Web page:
Knowledge Systems and Natural Resources: Management, Policy, and Institutions in Nepal

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IDRC, 2008 - Business - 173 pages
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KNOWLEDGE SYSTEMS AND NATURAL RESOURCES. Management, Policy, and Institutions in Nepal. Book(s) 7 of 211. KNOWLEDGE SYSTEMS AND NATURAL RESOURCES. Management, Policy, and Institutions in Nepal. Edited by Hemant R. Ojha, Netra P. Timsina, Ram B. Chhetri, and Krishna P. Paudel. Foundation Books/IDRC 2007. ISBN 978-81-7596-563-8. e-ISBN 978-1-55250-371-3. 182 pp. In recent years, knowledge systems have become a key area of concern for researchers, policy-makers, and development activists. Knowledge Systems and Natural Resources is a unique collection of case studies from Nepal. It provides rich and incisive insights into critical social processes and deliberative governance. It analyzes how knowledge is produced, disseminated, and applied in various aspects of natural resource governance in Nepal. The book challenges the dichotomy between traditional and scientific knowledge. It proposes to differentiate among systems of knowledge on the basis of the political standing of social actors engaged in natural resource governance. It further proposes that change in governance hinges on how the diverse systems of knowledge come into deliberative interface and to what extent the unequal distribution of power and knowledge resources in society constrain the process of deliberation. This book will be of great interest to development policy-makers, governance specialists, researchers, academics, development advisors, social activists and students of social and political sciences and natural resource management.

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Page 167 - DA (1996). Organisational Learning II - Theory, Method and Practice. Reading Mass: Addison Wesley.
Page 22 - Role of commitment and motivation in knowledge management systems implementation: theory, conceptualization, and measurement of antecedents of success", Proceedings of the Hawaii International Conference on Systems Sciences (HICSS 36), available at: Malhotra, Y.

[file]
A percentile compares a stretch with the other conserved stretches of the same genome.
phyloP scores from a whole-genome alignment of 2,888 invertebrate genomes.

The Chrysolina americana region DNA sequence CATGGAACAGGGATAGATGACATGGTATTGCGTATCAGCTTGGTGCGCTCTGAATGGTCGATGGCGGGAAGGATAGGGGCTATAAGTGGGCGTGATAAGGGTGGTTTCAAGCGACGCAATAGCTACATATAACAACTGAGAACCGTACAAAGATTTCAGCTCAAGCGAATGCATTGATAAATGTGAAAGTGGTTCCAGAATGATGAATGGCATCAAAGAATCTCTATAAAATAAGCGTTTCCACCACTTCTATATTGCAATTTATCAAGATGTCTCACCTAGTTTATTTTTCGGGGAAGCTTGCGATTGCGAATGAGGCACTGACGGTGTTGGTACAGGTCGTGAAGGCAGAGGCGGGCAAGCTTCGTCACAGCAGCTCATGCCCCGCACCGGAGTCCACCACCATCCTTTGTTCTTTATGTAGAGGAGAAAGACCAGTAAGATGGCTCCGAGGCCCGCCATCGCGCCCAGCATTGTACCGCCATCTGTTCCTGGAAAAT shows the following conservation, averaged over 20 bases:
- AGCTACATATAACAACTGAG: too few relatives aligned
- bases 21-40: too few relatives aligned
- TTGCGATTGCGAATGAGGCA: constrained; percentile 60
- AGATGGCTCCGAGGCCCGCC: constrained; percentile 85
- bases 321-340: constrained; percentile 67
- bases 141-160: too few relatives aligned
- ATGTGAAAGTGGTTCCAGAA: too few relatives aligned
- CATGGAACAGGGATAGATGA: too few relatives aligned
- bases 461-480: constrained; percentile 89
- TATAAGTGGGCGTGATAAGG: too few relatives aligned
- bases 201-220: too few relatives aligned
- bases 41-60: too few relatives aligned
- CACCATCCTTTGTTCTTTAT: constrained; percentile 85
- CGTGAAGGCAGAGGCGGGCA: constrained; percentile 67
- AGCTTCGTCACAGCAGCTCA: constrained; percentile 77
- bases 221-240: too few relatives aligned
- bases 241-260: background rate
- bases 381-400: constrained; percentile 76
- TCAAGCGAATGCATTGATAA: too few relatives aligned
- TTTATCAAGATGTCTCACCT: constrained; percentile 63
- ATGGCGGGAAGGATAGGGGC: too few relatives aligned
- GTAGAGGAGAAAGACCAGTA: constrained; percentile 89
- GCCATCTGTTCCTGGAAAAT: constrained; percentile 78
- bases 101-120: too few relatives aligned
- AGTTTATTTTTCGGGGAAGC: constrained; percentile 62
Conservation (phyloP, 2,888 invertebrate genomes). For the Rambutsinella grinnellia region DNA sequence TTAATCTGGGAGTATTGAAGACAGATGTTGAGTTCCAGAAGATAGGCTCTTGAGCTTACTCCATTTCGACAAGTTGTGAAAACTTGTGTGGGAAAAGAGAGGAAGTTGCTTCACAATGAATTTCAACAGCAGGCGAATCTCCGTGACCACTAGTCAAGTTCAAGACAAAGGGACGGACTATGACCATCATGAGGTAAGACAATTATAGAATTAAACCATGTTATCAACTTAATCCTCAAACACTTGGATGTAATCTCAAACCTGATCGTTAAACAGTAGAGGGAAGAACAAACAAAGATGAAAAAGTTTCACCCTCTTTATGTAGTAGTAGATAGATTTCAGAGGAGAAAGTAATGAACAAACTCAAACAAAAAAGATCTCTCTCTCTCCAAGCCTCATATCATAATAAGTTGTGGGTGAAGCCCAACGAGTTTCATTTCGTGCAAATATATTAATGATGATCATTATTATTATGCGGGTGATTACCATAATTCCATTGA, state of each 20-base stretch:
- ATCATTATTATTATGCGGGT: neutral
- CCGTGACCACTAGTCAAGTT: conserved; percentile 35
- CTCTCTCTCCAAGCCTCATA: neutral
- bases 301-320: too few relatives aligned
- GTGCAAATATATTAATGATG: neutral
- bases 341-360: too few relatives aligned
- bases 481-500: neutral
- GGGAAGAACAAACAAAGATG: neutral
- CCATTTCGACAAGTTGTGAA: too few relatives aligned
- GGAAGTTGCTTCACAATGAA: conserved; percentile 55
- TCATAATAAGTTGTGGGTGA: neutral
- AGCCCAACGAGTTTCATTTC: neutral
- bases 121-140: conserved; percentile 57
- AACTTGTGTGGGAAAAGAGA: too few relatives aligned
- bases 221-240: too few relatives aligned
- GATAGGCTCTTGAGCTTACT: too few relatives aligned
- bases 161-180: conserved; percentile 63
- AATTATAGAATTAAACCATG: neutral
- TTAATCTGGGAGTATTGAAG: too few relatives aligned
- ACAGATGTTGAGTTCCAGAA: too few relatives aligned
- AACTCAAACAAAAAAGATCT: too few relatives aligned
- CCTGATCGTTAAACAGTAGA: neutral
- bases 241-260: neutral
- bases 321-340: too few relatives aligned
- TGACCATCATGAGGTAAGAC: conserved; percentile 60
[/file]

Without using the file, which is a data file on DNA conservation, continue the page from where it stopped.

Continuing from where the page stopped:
Page 108 - Thapa, eds., 1993. Indigenous Management of Natural Resources in Nepal, Policy Analysis in Agriculture and Related Resource Management Project. Kathmandu, Ministry of Agriculture/Winrock International . United Nations, 1992.
Page 37 - In other words, the integration of the pro-poor approach into the overall growth process should not be expressed in terms of what the poor should receive from this process; rather, it should ask what they could offer.
Page 108 - Werner, O. (eds) (1980) Indigenous Knowledge Systems and Development, Lanham, Md.: University Press of America. Chambers, R. (1983) Rural Development: Putting the Last First, London: Longman.
Page 37 - Indigenous intelligence, combined with enlightened training and other external assistance, may result in agricultural technologies which are manageable in scope do not rely unduly on imported technology, have low recurrent costs, and can be voluntarily maintained by farmers themselves (Jazairy et al.
Page 22 - Beyond the Aggregation of Individual Preferences. Moving from Multiple to Distributed Cognition in Resource Dilemmas', in Leeuwis, C.
Page 109 - Pradhan, P. and DJ. Bandaragoda (1998). "Legal and Institutional Environment of Water Users Association for Sustainable Irrigation Management" in Irrigation Association for Participatory Management in Asia (pp.
Page 154 - Irrigation and the Rise of the State in Hunza: A Case for the Hydraulic Hypothesis.
Page 84 - Public Participation as Public Debate: A Deliberative Turn in Natural Resource Management. Society and Natural Resources, 18(6): 529-540.

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